Last Updated on May 5, 2015, by eNotes Editorial. Word Count: 2322
Russel Susskit lives in Alaska at a time when the old ways of the Eskimo have almost disappeared. His mother ran away with a white trapper and has been gone for many years. Russel now lives alone with his father, who embraces many of the influences from "Outside," including snowmachines, cigarettes, and the white man's religion. Russel has just turned fourteen and has been wrestling with a deep sense of discontent within himself. Overwhelmed, but unable to articulate his feelings, he tells his father that something is bothering him. His father, understanding, suggests that he go to Oogruk for help.
Oogruk is "old and sometimes wise and he also tells good stories." He is virtually the only one in the village who has not given up the old ways, and he owns the only dog team in the vicinity, which he keeps "for memories." Oogruk has a song, which very few people have anymore. Songs are "private and belong only to the person who own[s] them," and, unlike words, they are always true. Russel hopes that Oogruk will help him find his song.
Oogruk resides in a small, box-like government unit like everyone else in the village, but inside his house, he continues to live in the old way. He does not have electricity; he keeps animal skins on the floor and hunting implements on the walls. When Russel arrives, he finds the old man, clothed only in a breechclout, sitting on the floor in a room filled with smoke from a seal-oil lamp. Oogruk is tanned and white-haired, and he is blind. Russel has brought Oogruk a gift of deer eyes, and as the old man prepares and eats the delicacy, he talks about the whales, quietly lamenting that they are gone now, perhaps because of the proliferation of snowmachines, or perhaps because no one has songs anymore.
Russel has long felt that there is "something wrong with the way things [are] now," and he is surprised when Oogruk discerns immediately that this is the source of his discontent. Oogruk tells Russel about the way things were before the missionaries came, when the Eskimos lived in harmony with the land and all that was in it. He says that when the people gave up their songs, they gave up "[their] insides as well." After thinking for a while, Oogruk clarifies this concept by adding, "You don't get songs, you are a song." Russel decides that, more than anything, he wants to be a song, and Oogruk will do his best to show him the way.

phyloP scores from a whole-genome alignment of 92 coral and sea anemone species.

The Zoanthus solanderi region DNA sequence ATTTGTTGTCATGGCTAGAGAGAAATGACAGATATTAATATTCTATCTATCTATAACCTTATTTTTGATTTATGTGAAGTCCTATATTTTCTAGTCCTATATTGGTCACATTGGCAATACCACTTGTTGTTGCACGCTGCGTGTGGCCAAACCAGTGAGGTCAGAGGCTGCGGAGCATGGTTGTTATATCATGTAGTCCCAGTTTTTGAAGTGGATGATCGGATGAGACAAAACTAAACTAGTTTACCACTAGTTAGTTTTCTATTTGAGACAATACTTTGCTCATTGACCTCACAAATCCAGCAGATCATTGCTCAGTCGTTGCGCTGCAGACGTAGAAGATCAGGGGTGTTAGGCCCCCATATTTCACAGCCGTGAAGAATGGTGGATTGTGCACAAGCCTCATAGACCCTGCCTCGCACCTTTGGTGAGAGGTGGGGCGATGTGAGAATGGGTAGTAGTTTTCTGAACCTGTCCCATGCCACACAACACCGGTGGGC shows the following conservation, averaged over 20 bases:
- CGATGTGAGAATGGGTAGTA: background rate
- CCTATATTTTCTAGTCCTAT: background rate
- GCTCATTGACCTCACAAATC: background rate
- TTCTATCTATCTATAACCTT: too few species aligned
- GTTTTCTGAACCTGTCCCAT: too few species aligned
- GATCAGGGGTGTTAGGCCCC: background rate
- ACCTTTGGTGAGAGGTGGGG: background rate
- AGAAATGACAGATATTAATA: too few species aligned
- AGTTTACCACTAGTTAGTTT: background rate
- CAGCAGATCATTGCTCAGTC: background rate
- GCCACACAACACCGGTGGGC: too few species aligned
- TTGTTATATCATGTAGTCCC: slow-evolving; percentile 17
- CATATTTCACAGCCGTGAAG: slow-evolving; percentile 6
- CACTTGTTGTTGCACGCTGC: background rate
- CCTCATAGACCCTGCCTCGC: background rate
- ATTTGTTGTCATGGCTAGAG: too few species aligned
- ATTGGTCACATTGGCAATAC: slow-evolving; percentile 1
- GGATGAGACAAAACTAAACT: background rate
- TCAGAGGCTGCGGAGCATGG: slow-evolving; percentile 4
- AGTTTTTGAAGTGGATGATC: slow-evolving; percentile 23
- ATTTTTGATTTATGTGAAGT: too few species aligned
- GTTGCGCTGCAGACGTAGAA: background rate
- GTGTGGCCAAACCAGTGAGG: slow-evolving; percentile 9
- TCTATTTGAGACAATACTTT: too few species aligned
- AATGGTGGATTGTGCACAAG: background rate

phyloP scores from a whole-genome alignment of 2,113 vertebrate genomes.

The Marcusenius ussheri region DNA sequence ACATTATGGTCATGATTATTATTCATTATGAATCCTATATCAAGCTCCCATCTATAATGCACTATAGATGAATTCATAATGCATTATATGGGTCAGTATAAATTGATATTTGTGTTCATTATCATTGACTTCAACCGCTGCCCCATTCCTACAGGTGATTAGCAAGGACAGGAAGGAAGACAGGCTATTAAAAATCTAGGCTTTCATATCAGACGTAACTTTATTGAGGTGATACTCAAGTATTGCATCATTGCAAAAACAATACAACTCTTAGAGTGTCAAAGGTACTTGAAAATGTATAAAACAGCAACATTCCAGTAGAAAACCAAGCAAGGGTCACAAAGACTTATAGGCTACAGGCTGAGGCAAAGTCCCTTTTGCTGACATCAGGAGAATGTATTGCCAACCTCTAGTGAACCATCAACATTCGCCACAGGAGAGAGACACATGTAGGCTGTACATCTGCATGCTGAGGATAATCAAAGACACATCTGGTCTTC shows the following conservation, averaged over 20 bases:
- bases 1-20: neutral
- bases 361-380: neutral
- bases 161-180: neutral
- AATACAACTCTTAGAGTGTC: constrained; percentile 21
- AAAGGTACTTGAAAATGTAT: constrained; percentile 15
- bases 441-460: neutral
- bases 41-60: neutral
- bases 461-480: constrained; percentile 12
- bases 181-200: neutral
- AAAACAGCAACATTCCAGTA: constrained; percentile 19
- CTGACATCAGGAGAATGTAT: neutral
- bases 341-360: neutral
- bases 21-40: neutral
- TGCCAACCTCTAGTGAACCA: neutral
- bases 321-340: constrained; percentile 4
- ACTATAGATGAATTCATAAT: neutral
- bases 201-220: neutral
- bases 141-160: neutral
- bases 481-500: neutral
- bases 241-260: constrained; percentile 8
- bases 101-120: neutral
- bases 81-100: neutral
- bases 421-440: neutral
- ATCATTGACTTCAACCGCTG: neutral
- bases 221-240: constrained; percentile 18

Oogruk talks long into the night about the past and the land. As he listens, Russel falls into a trance-like state, then drifts into sleep. When he awakens, Russel knows what he must do. From the walls of Oogruk's house, he takes lances and bows and arrows. After dressing himself in the hardy, animal-skin clothing also found in the house, Russel goes outside and prepares the dogs, who are secured by chains. He finds that he instinctively knows what to do to gain the respect of the lead dog, demonstrating knowledge that he can only have learned from Oogruk while under the trance. Russel hitches the animals to the sled and takes them on a practice run. Although the going is rough at first, by the end of the run, he experiences the exhilarating feeling of being alive and one with the dogs, the sled, and the ice and snow.
Russel stays with Oogruk for many nights and days. The old man teaches him how to direct his weapon into "the center of the center" of his prey, and tells him that when he kills an animal, he must express gratitude that it has allowed itself to be taken by leaving the head with food or fresh water in the mouth. With the dogs and sled, Russel goes hunting, catching first a ptarmigan, then a caribou, in the old way, using the bow and arrows. As he rides the sled back after killing and butchering the caribou, Russel feels his being "go out to the dogs, out ahead." Russel thinks this might be the beginning of his song.